Growing Potato

Jan F M A M J J A S O N Dec
      P P              

(Best months for growing Potato in USA - Zone 5a regions)

P = Plant seed potatoes

  • Plant tuber. Best planted at soil temperatures between 50°F and 86°F. (Show °C/cm)
  • Space plants: 12 - 16 inches apart
  • Harvest in 15-20 weeks. Dig carefully, avoid damaging the potatoes.
  • Compatible with (can grow beside): Peas, Beans, Brassicas, Sweetcorn, Broad Beans, Nasturtiums, Marigolds
  • Avoid growing close to: Cucumber, Pumpkin, Sunflowers, Tomatoes, Rosemary
  • An 'earthed-up' row
  • Potato flowers

Seed potatoes

Potatoes sold in nurseries and produce stores are certified seed potatoes. Seed potatoes are small potatoes (usually fairly dried up and wrinkled) which are free of viruses and other diseases. You are more likely to get a good crop from certified seed potatoes.

Before planting expose seed potatoes to light to start shoots growing. Avoid direct sun as this can burn or par-cook the seed! Let the potatoes grow shoots up to 1cm long - this can take a few weeks. In hot or dry climates sprout seed potatoes in seed trays of dampened potting mix.

Large seed tubers can be cut into pieces - just make sure each piece has at least one 'eye' or shoot. Let the cut pieces dry for a few days before planting or else they will probably start rotting.

Growing in the ground

Prepare the soil by digging in plenty of well-rotted animal manure or compost (don't use fresh manure as it will 'burn' plants). Dig a trench for the seed potatoes about 30 - 40cm wide and 10 - 20cm deep. Add a bit more compost/manure to the bottom of the trench and cover with some soil. Put seed potatoes 20 - 30cm apart in the trench, shoot-side up. Fill in the trench to cover the potatoes.

As potato shoots start to appear, cover them up with soil from either side of the trench. 'Hill up the crop' this way a few times in the first four or five weeks of growth, which gives the potatoes an nice loose mound of soil in which to grow. Now leave the shoots to develop on to form leaves.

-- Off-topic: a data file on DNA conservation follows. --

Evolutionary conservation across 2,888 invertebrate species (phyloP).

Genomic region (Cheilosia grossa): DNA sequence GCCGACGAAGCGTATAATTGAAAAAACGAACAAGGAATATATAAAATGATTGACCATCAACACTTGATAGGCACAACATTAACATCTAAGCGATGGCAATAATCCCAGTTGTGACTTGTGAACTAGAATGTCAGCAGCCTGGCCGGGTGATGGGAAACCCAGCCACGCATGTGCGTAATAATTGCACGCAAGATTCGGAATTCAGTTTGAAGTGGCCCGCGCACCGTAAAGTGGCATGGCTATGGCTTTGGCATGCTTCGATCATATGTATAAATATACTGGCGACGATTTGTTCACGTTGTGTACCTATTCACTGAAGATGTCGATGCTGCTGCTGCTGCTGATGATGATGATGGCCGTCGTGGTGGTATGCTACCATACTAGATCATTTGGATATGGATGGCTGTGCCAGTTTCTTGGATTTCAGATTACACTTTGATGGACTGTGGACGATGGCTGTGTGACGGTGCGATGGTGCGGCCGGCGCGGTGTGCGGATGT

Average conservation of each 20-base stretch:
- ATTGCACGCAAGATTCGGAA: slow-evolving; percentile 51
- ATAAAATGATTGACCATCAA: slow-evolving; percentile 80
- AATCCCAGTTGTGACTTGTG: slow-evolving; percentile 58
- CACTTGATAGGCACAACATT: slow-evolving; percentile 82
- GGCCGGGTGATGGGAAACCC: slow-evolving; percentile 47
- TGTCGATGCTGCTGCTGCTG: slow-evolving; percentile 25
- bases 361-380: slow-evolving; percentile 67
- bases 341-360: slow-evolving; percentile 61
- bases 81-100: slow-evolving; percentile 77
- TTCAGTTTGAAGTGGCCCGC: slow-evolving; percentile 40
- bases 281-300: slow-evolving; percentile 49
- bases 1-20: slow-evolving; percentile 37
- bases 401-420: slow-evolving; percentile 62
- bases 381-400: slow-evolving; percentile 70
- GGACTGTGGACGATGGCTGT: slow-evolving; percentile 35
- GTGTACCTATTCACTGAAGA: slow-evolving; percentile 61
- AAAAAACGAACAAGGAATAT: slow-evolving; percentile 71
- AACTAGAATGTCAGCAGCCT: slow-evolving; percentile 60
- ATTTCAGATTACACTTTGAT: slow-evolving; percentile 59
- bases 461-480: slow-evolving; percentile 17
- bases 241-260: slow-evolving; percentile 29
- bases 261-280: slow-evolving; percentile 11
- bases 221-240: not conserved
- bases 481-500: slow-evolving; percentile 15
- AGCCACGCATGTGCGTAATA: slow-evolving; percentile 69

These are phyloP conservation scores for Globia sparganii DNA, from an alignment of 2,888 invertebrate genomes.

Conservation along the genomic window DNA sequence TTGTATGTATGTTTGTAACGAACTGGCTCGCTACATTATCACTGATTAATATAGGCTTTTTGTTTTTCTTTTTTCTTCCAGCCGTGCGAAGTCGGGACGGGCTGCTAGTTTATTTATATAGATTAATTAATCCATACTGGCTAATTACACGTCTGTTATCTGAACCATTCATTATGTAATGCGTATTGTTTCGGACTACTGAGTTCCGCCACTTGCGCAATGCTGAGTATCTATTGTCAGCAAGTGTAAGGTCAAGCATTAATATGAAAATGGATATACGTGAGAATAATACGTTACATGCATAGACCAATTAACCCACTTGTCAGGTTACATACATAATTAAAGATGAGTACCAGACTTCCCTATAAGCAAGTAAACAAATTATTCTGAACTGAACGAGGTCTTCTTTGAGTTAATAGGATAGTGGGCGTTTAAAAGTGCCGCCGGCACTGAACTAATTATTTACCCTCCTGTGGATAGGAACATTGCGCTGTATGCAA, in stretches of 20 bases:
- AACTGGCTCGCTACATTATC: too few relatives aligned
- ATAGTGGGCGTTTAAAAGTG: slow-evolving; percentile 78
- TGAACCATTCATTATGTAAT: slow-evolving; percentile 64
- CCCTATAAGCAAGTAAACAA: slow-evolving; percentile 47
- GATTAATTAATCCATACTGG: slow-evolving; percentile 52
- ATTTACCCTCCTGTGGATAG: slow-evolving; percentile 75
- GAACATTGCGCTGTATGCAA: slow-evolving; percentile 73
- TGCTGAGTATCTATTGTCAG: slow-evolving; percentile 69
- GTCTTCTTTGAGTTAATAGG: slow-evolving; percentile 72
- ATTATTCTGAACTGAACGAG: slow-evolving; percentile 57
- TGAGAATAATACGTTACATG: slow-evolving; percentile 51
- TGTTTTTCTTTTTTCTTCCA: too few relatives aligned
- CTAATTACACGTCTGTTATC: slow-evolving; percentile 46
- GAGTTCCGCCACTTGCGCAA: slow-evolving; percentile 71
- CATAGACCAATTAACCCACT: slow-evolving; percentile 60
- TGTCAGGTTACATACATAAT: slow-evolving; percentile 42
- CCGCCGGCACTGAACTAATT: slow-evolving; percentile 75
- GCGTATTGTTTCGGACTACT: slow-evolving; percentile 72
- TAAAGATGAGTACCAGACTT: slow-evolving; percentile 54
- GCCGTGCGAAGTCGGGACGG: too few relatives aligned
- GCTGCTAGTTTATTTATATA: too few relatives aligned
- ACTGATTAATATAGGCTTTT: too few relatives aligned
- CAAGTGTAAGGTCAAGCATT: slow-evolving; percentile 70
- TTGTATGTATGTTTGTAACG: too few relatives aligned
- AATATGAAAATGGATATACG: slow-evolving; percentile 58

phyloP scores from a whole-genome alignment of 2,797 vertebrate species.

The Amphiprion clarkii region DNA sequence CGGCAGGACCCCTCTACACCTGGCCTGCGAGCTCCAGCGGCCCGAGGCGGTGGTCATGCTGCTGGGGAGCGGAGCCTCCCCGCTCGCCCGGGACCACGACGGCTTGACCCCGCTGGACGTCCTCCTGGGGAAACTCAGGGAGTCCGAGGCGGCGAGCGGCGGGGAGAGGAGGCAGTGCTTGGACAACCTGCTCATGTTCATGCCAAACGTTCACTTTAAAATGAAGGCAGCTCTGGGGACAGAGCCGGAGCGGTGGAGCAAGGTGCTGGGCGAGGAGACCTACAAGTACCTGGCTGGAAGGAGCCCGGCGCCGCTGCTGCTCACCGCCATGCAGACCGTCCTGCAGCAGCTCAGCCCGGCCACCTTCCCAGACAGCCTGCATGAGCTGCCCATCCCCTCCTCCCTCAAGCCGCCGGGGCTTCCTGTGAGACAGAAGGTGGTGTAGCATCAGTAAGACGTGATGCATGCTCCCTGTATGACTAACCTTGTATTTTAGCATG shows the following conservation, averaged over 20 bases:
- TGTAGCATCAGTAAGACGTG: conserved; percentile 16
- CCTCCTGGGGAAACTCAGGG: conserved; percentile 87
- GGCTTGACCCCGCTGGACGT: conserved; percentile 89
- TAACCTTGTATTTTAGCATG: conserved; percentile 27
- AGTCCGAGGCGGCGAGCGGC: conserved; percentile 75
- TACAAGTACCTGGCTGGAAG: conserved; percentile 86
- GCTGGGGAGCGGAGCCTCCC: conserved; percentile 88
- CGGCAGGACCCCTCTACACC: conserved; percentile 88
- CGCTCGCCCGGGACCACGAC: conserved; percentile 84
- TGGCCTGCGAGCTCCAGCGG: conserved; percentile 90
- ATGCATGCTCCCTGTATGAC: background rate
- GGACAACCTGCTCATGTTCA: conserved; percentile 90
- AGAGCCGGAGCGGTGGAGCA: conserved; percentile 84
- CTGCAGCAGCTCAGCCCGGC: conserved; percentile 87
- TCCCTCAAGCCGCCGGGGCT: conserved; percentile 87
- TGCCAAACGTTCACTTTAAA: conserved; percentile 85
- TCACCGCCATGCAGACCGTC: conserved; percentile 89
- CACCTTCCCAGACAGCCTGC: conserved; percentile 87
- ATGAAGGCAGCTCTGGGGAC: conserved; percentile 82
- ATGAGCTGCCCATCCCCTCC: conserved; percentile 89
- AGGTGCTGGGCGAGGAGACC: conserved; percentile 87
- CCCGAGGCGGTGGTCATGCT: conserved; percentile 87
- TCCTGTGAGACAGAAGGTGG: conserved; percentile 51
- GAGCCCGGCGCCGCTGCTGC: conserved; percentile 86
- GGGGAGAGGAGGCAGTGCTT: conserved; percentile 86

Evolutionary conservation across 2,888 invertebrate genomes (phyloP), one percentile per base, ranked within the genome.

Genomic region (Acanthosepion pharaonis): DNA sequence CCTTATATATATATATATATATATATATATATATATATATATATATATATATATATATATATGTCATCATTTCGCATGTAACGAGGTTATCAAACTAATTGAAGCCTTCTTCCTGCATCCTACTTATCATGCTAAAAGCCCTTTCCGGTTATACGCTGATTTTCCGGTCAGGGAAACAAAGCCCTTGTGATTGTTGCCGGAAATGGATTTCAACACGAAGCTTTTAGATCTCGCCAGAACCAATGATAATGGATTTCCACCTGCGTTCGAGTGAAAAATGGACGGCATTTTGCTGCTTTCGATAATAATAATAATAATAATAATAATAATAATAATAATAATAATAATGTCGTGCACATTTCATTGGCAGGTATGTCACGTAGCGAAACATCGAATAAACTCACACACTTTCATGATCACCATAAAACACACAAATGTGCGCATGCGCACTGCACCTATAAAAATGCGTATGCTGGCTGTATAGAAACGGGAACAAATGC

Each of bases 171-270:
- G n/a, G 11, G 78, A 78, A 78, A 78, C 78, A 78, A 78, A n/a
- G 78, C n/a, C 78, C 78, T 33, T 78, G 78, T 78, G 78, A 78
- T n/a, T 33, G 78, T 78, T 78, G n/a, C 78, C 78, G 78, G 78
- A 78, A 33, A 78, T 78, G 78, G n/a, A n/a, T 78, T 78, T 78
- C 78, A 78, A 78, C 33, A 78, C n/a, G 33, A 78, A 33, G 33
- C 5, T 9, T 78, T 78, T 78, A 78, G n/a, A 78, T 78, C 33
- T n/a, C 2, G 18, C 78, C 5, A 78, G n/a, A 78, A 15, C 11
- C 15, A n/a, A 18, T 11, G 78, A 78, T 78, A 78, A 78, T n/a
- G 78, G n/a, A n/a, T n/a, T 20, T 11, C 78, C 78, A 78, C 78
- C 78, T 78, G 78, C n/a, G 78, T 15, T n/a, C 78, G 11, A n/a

Keep potatoes well-watered. The soil should be damp enough to stick to your fingers.

No-dig and container growing - ideal for home gardens

If you don't have a ton of space then no-dig and container growing both work well for home garden growing. Using container growing you can produce potatoes in any handy space, even on balconies.

No-dig

Make a no-dig bed of potatoes by layering newspapers (or flattened cardboard boxes) at least six layers thick on an area to be planted. Spread your seed potatoes on top of the newspapers about 30cm apart, trying to get the shoots pointing upwards.

Cover the potatoes with layers of compost, weed-free straw, rotted animal manure, and other mulch materials, until the potatoes are covered by about 20 - 30cm. Don't flatten the cover down.

Water well. As the potatoes start to grow through, add more layers of mulch material and keep watered. After about four weeks of growing through and covering up, let the potatoes grow on without covering. As the mulch breaks down keep adding more mulch to keep the tubers covered.

Container growing

Get a container at least 40 - 50 cm deep with holes in the bottom for drainage. Shrub-sized flower pots work well. An old wheelbarrow will work if holes are drilled in the bottom. You can also make a 'container' using loose bricks or chicken wire.

Put about 10 - 20cm of mixed compost and potting mix in the bottom of the container and put your seed potatoes on top, about 30cm apart. Cover with about 10 - 20cm of compost mixed with mulch (straw, grass clippings. Water well.

As the potato shoots start to grow through, cover up with more compost and mulch mix and keep watered. Keep on covering up for about four weeks (but stop if you reach the top of the container!)

For both no-dig and container growing, keep the mulch well watered - wet enough to stick to your fingers but not sopping. If the potatoes dry out they will probably go scabby.

  • The longer potatoes grow, the bigger the tubers will be.
  • Don't grow potatoes in the same place as other solanum crops as they share many diseases - for example, don't grow potatoes to follow a tomato crop, or vice-versa.
  • You can start harvesting a few tubers as soon as they are big enough to eat - dig around under the plants and retrieve a few, and cover up the rest to keep growing.
  • Potatoes exposed to light will go green, so keep them covered up with straw and soil as they grow. Green potatoes are poisonous!
  • Potatoes accumulate cadmium and other heavy metals, so avoid fertilizers which contain these elements. Similarly, avoid using tyres as containers for growing potatoes as they can leach heavy metals.

Culinary hints - cooking and eating Potato

Peeled or unpeeled and scrubbed, potatoes can be boiled, baked, fried and roasted. - The only way they are not used is raw.